Read More About Alternatives in Pain Relief

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Harvard Medical School Natural and Alternative Pain Relief

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Applying the Mind to Manage Pain

Acupuncture in the Treatment of Opiate Addiction

Clinical trials are currently underway to determine the effectiveness of acupuncture in the treatment of opioid drug addiction. Zeng X, Lei L, Lu Y, Wang Z. Treatment of heroinism with acupuncture at points of the Du Channel. J Tradit Chin Med 2005;25:166–70. Zhang B, Luo F, Liu C. Treatment of 121 heroin addicts with Han’s acupoint nerve stimulator. Zhonguo Zhong Xi Yi Jie He Za Zhi 2000;20:593–5.)

Other Modalities for treating Pain used in Traditional Chinese Medicine

Traditional Chinese Medicine uses many other modalities besides acupuncture. One review of 75 studies covering all aspects of TCM in individuals with neck pain or low back pain. This review found that acupuncture, acupressure, and cupping can be effective in the treatment of pain. Other traditional treatments, such as gua sha, tai chi, qigong, and manipulation have also showed good effect and further studies on these treatments are needed.

Traditional Chinese Medicine for Neck Pain and Low Back Pain: A Systematic Review and Meta-Analysis

Qi-ling Yuan,1 Tuan-mao Guo,2 Liang Liu,1 Fu Sun,1,3 and Yin-gang Zhang1,* Jan P. A. Baak, Academic Editor

Tai chi/Qigong and chronic pain.

The Chinese exercise and meditation therapies of Tai Chi and Qigong contribute to chronic pain management. NIH research findings suggest that practicing tai chi may reduce pain from knee osteoarthritis, fibromyalgia and back pain. Less research has been done on the effects of Qigong, but some studies suggest it may reduce pain from fibromyalgia and chronic neck pain. Both also may offer psychological benefits, such as reducing anxiety and improving general quality of life., Abstract Reg Anesth Pain Med. 2012 Jul-Aug;37(4):372-82. doi: 10.1097/AAP.0b013e31824f6629.

Chinese Herbal Bath Therapy for the Treatment of Knee Osteoarthritis: Meta-Analysis of Randomized Controlled Trials.

15 Randomized trials totaling 1618 subjects showed superior pain improvement using Chinese herbal bath therapy when compared with standard western treatment. Chinese herbal bath therapy may be a safe, effective, and simple alternative treatment modality for knee osteoarthritis. Further rigorously designed, randomized trials are warranted.  (Chinese Herbal Bath Therapy for the Treatment of Knee Osteoarthritis: Meta-Analysis of Randomized Controlled Trials. Evid Based Complement Alternat Med. 2015;2015:949172. doi: 10.1155/2015/949172. Epub 2015 Sep 21. Chen B1, Zhan H1, Chung M2, Lin X1, Zhang M1, Pang J1, Wang C3.)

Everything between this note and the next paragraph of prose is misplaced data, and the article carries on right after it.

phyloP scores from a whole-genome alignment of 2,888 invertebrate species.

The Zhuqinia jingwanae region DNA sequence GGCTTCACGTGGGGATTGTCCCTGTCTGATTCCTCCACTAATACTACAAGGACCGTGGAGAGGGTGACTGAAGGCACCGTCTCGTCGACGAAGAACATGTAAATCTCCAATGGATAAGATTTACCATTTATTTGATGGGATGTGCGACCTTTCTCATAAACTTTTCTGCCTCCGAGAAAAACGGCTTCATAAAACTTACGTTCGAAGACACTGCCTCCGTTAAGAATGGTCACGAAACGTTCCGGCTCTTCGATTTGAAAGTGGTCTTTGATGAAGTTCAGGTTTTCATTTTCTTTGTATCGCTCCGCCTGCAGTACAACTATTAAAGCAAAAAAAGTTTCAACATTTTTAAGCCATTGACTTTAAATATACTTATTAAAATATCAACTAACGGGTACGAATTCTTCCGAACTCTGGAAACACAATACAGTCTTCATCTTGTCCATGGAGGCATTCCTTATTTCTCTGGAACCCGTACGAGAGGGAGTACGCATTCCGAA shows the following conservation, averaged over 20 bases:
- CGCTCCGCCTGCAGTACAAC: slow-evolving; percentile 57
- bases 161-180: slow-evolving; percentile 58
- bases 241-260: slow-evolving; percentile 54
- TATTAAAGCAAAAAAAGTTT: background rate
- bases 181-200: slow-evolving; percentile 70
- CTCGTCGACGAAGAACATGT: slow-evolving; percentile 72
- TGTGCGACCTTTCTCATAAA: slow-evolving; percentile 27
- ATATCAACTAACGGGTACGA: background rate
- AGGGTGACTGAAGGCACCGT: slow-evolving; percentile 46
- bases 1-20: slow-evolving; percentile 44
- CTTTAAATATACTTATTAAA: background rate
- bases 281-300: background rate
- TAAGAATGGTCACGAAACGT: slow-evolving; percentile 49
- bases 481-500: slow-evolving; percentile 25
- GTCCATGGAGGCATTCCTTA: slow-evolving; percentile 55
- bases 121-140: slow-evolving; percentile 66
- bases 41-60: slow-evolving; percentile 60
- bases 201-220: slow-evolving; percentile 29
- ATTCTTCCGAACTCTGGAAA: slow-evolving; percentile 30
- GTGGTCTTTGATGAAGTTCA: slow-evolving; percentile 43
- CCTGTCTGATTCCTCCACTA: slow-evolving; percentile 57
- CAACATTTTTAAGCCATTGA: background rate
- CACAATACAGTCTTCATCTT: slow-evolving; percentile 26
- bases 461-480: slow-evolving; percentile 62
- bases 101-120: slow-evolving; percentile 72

Acupuncture and moxibustion for lateral elbow pain: a systematic review of randomized controlled trials

A total of 19 RCTs that compared acupuncture and/or moxibustion with sham acupuncture or conventional treatment. Results showed that acupuncture or moxibustion was superior or equal to conventional treatment, such as local anesthetic injection, local steroid injection, non-steroidal anti- inflammatory drugs, or ultrasound. Six low quality RCTs showed that acupuncture and moxibustion combined was superior to manual acupuncture alone and better quality randomized trials are needed.

BMC Complement Altern Med. 2014; 14: 136. Published online 2014 Apr 12. doi:  10.1186/1472-6882-14-136

Acupuncture and moxibustion for lateral elbow pain: a systematic review of randomized controlled trials

Marcus Gadau,#1,8 Wing-Fai Yeung,#2 Hua Liu,3 Chris Zaslawski,4,8 Yuan-Sheng Tan,5,8 Fu-Chun Wang,6,8 Sergio Bangrazi,7,8 Ka-Fai Chung,2 Zhao-Xiang Bian,1 and Shi-Ping Zhang1,8

Massage Therapy

A meta-analysis of fifteen RCTs found moderate evidence of massage therapy on improving pain in patients with neck pain compared with inactive therapies and limited evidence compared with traditional Chinese medicine. High quality RCTs are needed to confirm these results. Efficacy of Massage Therapy on Pain and Dysfunction in Patients with Neck Pain: A Systematic Review and Meta-Analysis Yong Hong Cheng1,2 and Gui Cheng Huang1 Evidence-Based Complementary and Alternative Medicine Volume 2014 (2014), Article ID 204360, 13 pages